The standards were so far apart that it was considered disrespectful to them to come down to Africa’s low level. The best African national teams were not considered good enough even to play against top European Clubs. So, the best that happened were friendlies against 2nd, 3rd or even 4th division European clubs in Europe.
In Africa, the national football team of the Central African Republic were to Africa what Africa’s national teams were to Europe. Even African countries never sought them out for international friendlies except when they needed morale-boosting easy matches. They were only considered good enough to play against African clubs. That’s how I had my own experience.
Incidentally, in 1973, I played my first international football match against the national football team of CAR at the Liberty Stadium, Ibadan.
It was one of the friendly matches lined up to boost the confidence and morale of the Western Lions, the Western State Festival football team, preparing for the first National Sports Festival. I scored my very first international goal in that match.
Our assembly of local players in the region trounced CAR by 4 clear goals. That’s how I got to know about the country and followed their football story since then.
CAR’s place and ranking in African football have hardly changed in almost 50 years. With this victory other African teams shall start to take them more seriously and appreciate the new threat they may now pose.
CAR were supposed to come to Nigeria, to be ‘chopped to pieces’ by the Eagles and the colourful and vociferous Lagos crowd, and the points used to shore up Nigeria’s leadership on the table and to secure her a place in Qatar 2022.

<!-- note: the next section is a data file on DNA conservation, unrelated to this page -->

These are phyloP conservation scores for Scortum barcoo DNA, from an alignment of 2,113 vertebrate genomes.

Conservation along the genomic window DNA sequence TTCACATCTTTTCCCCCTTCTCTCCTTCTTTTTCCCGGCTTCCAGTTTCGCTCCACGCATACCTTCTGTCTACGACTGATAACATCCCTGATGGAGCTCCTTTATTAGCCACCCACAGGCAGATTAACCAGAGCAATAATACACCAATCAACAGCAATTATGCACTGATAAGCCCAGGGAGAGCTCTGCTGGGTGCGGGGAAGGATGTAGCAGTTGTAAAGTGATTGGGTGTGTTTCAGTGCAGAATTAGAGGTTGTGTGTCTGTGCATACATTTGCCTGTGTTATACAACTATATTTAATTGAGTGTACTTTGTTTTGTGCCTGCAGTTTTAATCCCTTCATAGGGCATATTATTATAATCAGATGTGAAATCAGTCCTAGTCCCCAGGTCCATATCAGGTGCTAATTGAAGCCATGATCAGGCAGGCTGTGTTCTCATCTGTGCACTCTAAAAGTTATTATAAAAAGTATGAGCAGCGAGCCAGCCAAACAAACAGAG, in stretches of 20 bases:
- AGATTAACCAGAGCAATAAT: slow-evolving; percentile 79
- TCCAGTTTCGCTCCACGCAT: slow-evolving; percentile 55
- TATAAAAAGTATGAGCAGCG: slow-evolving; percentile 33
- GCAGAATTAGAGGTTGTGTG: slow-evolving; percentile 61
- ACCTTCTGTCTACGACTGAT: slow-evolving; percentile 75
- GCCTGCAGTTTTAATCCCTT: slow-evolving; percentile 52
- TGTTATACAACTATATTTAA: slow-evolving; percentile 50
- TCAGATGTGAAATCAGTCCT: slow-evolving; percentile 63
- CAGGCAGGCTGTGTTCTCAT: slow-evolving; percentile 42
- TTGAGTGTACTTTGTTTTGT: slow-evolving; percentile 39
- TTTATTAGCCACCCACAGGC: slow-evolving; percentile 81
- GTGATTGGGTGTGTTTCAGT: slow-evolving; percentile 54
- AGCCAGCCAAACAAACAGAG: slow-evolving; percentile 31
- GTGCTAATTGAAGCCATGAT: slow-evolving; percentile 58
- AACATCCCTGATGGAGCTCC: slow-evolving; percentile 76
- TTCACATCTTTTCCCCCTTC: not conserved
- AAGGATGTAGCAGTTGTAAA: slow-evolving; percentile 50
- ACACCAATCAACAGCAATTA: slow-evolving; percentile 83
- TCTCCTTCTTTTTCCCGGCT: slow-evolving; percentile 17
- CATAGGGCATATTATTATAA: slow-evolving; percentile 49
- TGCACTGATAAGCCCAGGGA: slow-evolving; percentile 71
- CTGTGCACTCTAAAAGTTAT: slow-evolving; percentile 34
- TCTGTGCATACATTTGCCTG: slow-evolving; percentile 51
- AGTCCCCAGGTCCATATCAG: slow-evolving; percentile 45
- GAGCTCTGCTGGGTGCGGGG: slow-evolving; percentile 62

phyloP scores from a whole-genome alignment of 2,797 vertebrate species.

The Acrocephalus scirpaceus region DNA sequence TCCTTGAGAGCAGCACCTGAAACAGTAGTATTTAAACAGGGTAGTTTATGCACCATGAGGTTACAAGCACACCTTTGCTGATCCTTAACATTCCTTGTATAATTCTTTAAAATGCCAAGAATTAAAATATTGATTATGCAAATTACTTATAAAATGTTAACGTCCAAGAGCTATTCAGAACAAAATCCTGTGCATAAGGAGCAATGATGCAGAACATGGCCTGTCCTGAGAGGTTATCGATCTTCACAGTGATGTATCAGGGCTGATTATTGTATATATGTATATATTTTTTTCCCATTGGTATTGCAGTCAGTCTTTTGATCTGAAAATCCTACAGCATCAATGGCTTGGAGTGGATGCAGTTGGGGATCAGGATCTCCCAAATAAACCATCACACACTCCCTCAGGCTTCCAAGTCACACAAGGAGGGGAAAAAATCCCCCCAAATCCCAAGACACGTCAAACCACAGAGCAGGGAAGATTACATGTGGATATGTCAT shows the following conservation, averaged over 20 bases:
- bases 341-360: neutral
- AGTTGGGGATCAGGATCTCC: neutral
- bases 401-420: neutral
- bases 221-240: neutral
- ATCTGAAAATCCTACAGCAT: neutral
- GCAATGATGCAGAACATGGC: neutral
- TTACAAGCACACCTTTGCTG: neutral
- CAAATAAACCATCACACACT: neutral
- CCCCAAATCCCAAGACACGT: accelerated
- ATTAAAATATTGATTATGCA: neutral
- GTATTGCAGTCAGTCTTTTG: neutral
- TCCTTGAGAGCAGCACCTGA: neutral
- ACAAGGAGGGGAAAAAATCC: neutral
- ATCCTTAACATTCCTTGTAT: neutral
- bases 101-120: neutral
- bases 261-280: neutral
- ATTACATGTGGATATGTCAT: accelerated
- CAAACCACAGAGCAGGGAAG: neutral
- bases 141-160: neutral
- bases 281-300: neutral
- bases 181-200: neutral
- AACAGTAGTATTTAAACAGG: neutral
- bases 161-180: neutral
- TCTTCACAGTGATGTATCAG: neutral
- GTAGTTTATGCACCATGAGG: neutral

Then the totally unexpected happened. Needless to go into the match details because most Nigerians watched it and can tell their own experience and story.
I am still in a state of shock and unbelief.
The hottest shots and front-runners with dazzling performances in their European club championships and leagues could not create a single goal-scoring chance in 96 minutes. The Super Eagles did not ‘fire’ a single clear shot at the goal of CAR, not even once.
The end was an ugly sight to behold. The Eagles abandoned any traces of a tactic they never had to start with, began passing unhurriedly, side-ways and even backwards, followed by long, high balls searching for Osimhen’s head in the crowded CAR defense that was well organized to disorganize the hapless Nigerian forwards.
With that singular tactic the match could have lasted a whole week and the Super Eagles would not have had one clear sight of the CAR goal, talk less of scoring a goal.
Throughout the entire match, the CAR players did not string together more than 3 passes at any one time. They came with a local coach with a simple but crude strategy that worked against a team coached by a German ‘expert’ coach that had been working on, and with, the largest collection of African professional players in Europe, and succeeded.
CAR were presented two-half chances throughout the match. They scored one giving rise to one of the saddest results in Nigeria’s football history.
It was a poor match and a bad advertisement for Nigerian football.
The Super Eagles were without spine and purpose. They looked disjointed, playing without a discernible pattern or style.
This defeat is unacceptable. It is a dent on Nigeria’s reputation in football. It is disgraceful and unacceptable. Nigeria can lose to any team in the world, but not in the shambolic manner this one happened. It is only in Nigeria that a coach with abysmal records at critical times would still be calling the shots in one hand and giving Nigerians nightmares in the other.
If the Super Eagles had fought like proper eagles by raiding the CAR defense endlessly and failed to score or win, it would be understandable. But to play and crumble the way they did is a nightmare that will live with those of us that have entrenched interests in Nigerian football for a long time to come.
If this is a dream, can someone, please, wake me up.
Newspot News Nigeria